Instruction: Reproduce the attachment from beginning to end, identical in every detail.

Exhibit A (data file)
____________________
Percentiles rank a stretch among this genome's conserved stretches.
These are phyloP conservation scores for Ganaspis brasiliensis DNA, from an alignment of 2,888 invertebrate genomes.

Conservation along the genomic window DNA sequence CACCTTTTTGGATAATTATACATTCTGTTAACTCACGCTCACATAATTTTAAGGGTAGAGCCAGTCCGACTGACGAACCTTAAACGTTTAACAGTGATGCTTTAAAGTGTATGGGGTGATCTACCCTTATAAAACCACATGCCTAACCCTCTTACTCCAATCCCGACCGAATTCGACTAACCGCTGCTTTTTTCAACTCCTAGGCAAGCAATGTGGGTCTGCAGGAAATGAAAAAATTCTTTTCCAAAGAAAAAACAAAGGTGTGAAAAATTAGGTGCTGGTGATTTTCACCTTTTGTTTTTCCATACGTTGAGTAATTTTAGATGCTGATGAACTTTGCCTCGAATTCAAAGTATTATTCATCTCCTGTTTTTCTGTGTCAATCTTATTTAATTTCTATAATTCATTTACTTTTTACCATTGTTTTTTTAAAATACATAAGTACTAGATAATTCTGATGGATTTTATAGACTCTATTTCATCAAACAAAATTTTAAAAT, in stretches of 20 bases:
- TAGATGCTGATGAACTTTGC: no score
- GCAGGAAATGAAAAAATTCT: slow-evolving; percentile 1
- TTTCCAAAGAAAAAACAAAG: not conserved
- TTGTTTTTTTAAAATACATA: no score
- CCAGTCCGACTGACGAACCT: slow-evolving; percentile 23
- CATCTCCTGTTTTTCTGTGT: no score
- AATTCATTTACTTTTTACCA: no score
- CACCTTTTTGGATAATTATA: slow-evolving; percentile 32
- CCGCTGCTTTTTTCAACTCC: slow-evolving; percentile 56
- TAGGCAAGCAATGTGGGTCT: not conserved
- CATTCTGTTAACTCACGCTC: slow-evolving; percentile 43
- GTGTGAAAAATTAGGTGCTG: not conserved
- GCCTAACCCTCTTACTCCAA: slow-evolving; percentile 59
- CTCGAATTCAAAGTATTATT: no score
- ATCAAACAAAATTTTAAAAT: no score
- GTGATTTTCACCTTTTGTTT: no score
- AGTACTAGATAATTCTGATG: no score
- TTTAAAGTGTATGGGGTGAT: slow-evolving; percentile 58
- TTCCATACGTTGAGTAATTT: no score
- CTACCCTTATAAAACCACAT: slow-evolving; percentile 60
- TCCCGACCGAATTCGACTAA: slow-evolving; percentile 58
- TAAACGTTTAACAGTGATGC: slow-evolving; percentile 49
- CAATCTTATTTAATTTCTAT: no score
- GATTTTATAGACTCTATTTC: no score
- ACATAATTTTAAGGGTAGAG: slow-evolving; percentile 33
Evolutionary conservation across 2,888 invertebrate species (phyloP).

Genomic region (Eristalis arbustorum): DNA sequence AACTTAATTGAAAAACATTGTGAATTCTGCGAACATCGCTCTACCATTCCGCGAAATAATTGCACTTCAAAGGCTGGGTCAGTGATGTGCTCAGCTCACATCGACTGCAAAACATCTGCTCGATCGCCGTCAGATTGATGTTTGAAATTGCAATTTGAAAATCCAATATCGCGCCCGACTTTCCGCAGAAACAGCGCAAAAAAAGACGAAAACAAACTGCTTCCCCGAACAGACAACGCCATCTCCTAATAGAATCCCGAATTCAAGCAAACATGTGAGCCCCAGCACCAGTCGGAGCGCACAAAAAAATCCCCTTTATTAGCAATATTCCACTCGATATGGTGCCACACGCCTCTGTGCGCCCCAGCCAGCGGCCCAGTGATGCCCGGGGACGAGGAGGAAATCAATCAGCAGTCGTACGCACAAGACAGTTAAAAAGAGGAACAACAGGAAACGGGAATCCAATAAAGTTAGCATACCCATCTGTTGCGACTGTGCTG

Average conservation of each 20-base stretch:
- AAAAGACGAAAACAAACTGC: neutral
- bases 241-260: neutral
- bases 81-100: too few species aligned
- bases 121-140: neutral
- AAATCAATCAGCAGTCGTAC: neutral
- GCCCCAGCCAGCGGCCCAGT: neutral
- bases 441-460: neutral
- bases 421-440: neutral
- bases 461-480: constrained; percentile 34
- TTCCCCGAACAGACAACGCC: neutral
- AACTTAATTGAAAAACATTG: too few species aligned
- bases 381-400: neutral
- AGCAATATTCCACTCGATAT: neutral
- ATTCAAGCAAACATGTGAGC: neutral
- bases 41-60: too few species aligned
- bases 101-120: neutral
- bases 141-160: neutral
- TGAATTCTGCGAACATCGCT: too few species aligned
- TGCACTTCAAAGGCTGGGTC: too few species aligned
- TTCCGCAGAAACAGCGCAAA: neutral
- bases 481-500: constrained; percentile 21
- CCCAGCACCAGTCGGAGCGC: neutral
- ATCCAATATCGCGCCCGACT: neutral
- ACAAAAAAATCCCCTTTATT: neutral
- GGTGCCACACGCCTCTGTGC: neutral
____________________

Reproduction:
Percentiles rank a stretch among this genome's conserved stretches.
These are phyloP conservation scores for Ganaspis brasiliensis DNA, from an alignment of 2,888 invertebrate genomes.

Conservation along the genomic window DNA sequence CACCTTTTTGGATAATTATACATTCTGTTAACTCACGCTCACATAATTTTAAGGGTAGAGCCAGTCCGACTGACGAACCTTAAACGTTTAACAGTGATGCTTTAAAGTGTATGGGGTGATCTACCCTTATAAAACCACATGCCTAACCCTCTTACTCCAATCCCGACCGAATTCGACTAACCGCTGCTTTTTTCAACTCCTAGGCAAGCAATGTGGGTCTGCAGGAAATGAAAAAATTCTTTTCCAAAGAAAAAACAAAGGTGTGAAAAATTAGGTGCTGGTGATTTTCACCTTTTGTTTTTCCATACGTTGAGTAATTTTAGATGCTGATGAACTTTGCCTCGAATTCAAAGTATTATTCATCTCCTGTTTTTCTGTGTCAATCTTATTTAATTTCTATAATTCATTTACTTTTTACCATTGTTTTTTTAAAATACATAAGTACTAGATAATTCTGATGGATTTTATAGACTCTATTTCATCAAACAAAATTTTAAAAT, in stretches of 20 bases:
- TAGATGCTGATGAACTTTGC: no score
- GCAGGAAATGAAAAAATTCT: slow-evolving; percentile 1
- TTTCCAAAGAAAAAACAAAG: not conserved
- TTGTTTTTTTAAAATACATA: no score
- CCAGTCCGACTGACGAACCT: slow-evolving; percentile 23
- CATCTCCTGTTTTTCTGTGT: no score
- AATTCATTTACTTTTTACCA: no score
- CACCTTTTTGGATAATTATA: slow-evolving; percentile 32
- CCGCTGCTTTTTTCAACTCC: slow-evolving; percentile 56
- TAGGCAAGCAATGTGGGTCT: not conserved
- CATTCTGTTAACTCACGCTC: slow-evolving; percentile 43
- GTGTGAAAAATTAGGTGCTG: not conserved
- GCCTAACCCTCTTACTCCAA: slow-evolving; percentile 59
- CTCGAATTCAAAGTATTATT: no score
- ATCAAACAAAATTTTAAAAT: no score
- GTGATTTTCACCTTTTGTTT: no score
- AGTACTAGATAATTCTGATG: no score
- TTTAAAGTGTATGGGGTGAT: slow-evolving; percentile 58
- TTCCATACGTTGAGTAATTT: no score
- CTACCCTTATAAAACCACAT: slow-evolving; percentile 60
- TCCCGACCGAATTCGACTAA: slow-evolving; percentile 58
- TAAACGTTTAACAGTGATGC: slow-evolving; percentile 49
- CAATCTTATTTAATTTCTAT: no score
- GATTTTATAGACTCTATTTC: no score
- ACATAATTTTAAGGGTAGAG: slow-evolving; percentile 33
Evolutionary conservation across 2,888 invertebrate species (phyloP).

Genomic region (Eristalis arbustorum): DNA sequence AACTTAATTGAAAAACATTGTGAATTCTGCGAACATCGCTCTACCATTCCGCGAAATAATTGCACTTCAAAGGCTGGGTCAGTGATGTGCTCAGCTCACATCGACTGCAAAACATCTGCTCGATCGCCGTCAGATTGATGTTTGAAATTGCAATTTGAAAATCCAATATCGCGCCCGACTTTCCGCAGAAACAGCGCAAAAAAAGACGAAAACAAACTGCTTCCCCGAACAGACAACGCCATCTCCTAATAGAATCCCGAATTCAAGCAAACATGTGAGCCCCAGCACCAGTCGGAGCGCACAAAAAAATCCCCTTTATTAGCAATATTCCACTCGATATGGTGCCACACGCCTCTGTGCGCCCCAGCCAGCGGCCCAGTGATGCCCGGGGACGAGGAGGAAATCAATCAGCAGTCGTACGCACAAGACAGTTAAAAAGAGGAACAACAGGAAACGGGAATCCAATAAAGTTAGCATACCCATCTGTTGCGACTGTGCTG

Average conservation of each 20-base stretch:
- AAAAGACGAAAACAAACTGC: neutral
- bases 241-260: neutral
- bases 81-100: too few species aligned
- bases 121-140: neutral
- AAATCAATCAGCAGTCGTAC: neutral
- GCCCCAGCCAGCGGCCCAGT: neutral
- bases 441-460: neutral
- bases 421-440: neutral
- bases 461-480: constrained; percentile 34
- TTCCCCGAACAGACAACGCC: neutral
- AACTTAATTGAAAAACATTG: too few species aligned
- bases 381-400: neutral
- AGCAATATTCCACTCGATAT: neutral
- ATTCAAGCAAACATGTGAGC: neutral
- bases 41-60: too few species aligned
- bases 101-120: neutral
- bases 141-160: neutral
- TGAATTCTGCGAACATCGCT: too few species aligned
- TGCACTTCAAAGGCTGGGTC: too few species aligned
- TTCCGCAGAAACAGCGCAAA: neutral
- bases 481-500: constrained; percentile 21
- CCCAGCACCAGTCGGAGCGC: neutral
- ATCCAATATCGCGCCCGACT: neutral
- ACAAAAAAATCCCCTTTATT: neutral
- GGTGCCACACGCCTCTGTGC: neutral